The consortium led by private equity firm Bain Capital has increased its bid for Toshiba Memory Corporation in a bid to regain the initiative in the auction of the Japanese company's highly rated semiconductor business.
It comes after a rival group led by Western Digital appeared to have taken pole position in the race to acquire the highly rated company.
The relationship between Western Digital, which was a 50 per cent share stake in Toshiba's NAND flash factories in Japan, acquired following its $19bn acquisition of SanDisk, deteriorated this year as WD tried to strong-arm Toshiba into accepting its bid.
The relationship between the two companies has since improved, with Toshiba opening negotiations with Western Digital over the prospect of a deal.
However, the Bain-led consortium, which also includes SK Hynix, the South Korean chip maker, has not yet folded. It has filed an increased bid of around ¥2.4 trillion ($22.3bn), compared with an original bid of about ¥1.9 trillion on the table from Western Digital.
According to Reuters, the Western Digital-led consortium has also increased its bid, but now needs to allay Toshiba's fears that its bid could be embroiled in an investigation with anti-trust authorities, either in Japan or elsewhere, given its dominance of the hard-disk storage market and its ownership of NAND flash brand SanDisk.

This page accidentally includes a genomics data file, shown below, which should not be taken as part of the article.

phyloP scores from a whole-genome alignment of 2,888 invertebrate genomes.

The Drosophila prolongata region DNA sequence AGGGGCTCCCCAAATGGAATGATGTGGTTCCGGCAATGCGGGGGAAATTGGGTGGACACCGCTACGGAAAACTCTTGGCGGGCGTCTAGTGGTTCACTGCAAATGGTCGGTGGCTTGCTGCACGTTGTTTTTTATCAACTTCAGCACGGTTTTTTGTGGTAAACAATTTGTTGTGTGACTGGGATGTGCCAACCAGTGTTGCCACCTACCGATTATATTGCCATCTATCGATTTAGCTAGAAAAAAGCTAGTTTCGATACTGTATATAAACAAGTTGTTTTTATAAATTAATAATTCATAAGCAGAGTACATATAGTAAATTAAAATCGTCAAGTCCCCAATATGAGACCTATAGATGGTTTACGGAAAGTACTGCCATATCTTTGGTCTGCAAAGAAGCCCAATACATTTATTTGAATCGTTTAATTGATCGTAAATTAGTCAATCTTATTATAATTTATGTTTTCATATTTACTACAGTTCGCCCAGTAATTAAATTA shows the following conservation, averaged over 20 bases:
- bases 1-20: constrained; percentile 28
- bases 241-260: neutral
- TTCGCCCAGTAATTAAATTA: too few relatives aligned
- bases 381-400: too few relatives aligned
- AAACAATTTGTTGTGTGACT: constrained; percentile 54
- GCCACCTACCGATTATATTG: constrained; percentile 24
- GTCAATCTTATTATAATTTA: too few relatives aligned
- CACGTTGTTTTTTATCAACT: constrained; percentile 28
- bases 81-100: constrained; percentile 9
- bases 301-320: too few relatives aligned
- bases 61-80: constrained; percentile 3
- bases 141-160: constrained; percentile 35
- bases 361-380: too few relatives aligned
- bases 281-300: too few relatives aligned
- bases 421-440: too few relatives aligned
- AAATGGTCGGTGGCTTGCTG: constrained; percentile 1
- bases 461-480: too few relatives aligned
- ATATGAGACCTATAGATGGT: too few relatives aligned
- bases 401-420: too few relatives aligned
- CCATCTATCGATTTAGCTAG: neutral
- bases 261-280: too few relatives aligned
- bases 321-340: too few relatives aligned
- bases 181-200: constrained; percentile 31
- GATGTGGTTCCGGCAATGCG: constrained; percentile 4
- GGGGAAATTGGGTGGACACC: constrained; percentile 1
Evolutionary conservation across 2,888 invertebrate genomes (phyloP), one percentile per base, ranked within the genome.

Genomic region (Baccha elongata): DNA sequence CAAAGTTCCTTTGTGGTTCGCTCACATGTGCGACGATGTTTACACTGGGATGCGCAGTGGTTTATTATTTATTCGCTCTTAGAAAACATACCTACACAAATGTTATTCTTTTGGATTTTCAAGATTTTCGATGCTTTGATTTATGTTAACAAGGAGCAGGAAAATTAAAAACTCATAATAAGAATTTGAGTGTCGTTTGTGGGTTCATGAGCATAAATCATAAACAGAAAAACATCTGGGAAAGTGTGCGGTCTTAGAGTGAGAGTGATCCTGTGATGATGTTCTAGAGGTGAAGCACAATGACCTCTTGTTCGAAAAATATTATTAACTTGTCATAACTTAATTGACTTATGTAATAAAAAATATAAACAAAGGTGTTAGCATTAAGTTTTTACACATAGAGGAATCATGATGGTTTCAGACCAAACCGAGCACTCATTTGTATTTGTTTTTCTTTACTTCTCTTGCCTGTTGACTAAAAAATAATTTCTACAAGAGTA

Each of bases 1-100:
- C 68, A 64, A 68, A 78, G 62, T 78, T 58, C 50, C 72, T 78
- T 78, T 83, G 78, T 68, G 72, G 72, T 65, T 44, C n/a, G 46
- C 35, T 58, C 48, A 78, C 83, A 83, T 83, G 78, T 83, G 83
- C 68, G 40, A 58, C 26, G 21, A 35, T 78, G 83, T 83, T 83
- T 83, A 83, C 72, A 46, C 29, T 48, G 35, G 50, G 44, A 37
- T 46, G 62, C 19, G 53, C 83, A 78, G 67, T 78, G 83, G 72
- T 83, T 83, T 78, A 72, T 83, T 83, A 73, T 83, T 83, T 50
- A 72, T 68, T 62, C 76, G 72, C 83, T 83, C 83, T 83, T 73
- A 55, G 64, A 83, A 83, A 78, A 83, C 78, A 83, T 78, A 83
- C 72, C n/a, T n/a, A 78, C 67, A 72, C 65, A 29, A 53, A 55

In addition to the bids led by Bain Capital and Western Digital, a third bidding consortium, led by Foxconn, is also in the running.
Its bid, though, is likely to be rejected on the grounds of Foxconn's close connections with China, which would almost certainly entail an investigation by the Japanese government before it is allowed to go ahead.
According to Reuters, the Bain bid would give the private equity firm 49.9 per cent of initial voting rights in the business, while Toshiba would retain a 40 per cent stake. Sundry Japanese companies would hold 40.1 per cent, enabling the consortium to argue that Toshiba Memory Corporation remains in Japanese hands.
SK Hynix is providing finance, but it is possible that this could be turned into a share stake at a later date, after the deal is approved by the Japanese government.
Apple, meanwhile, is lurking in the background of all three consortia, using its vast cash reserves to help fund the winning bidder.
Given the supply pinch in memory and NAND flash chips, Apple is keen to ensure it is on the winning side in order to ensure an uninterrupted supply for its popular smartphones, tablet computers, laptops and desktop computers.
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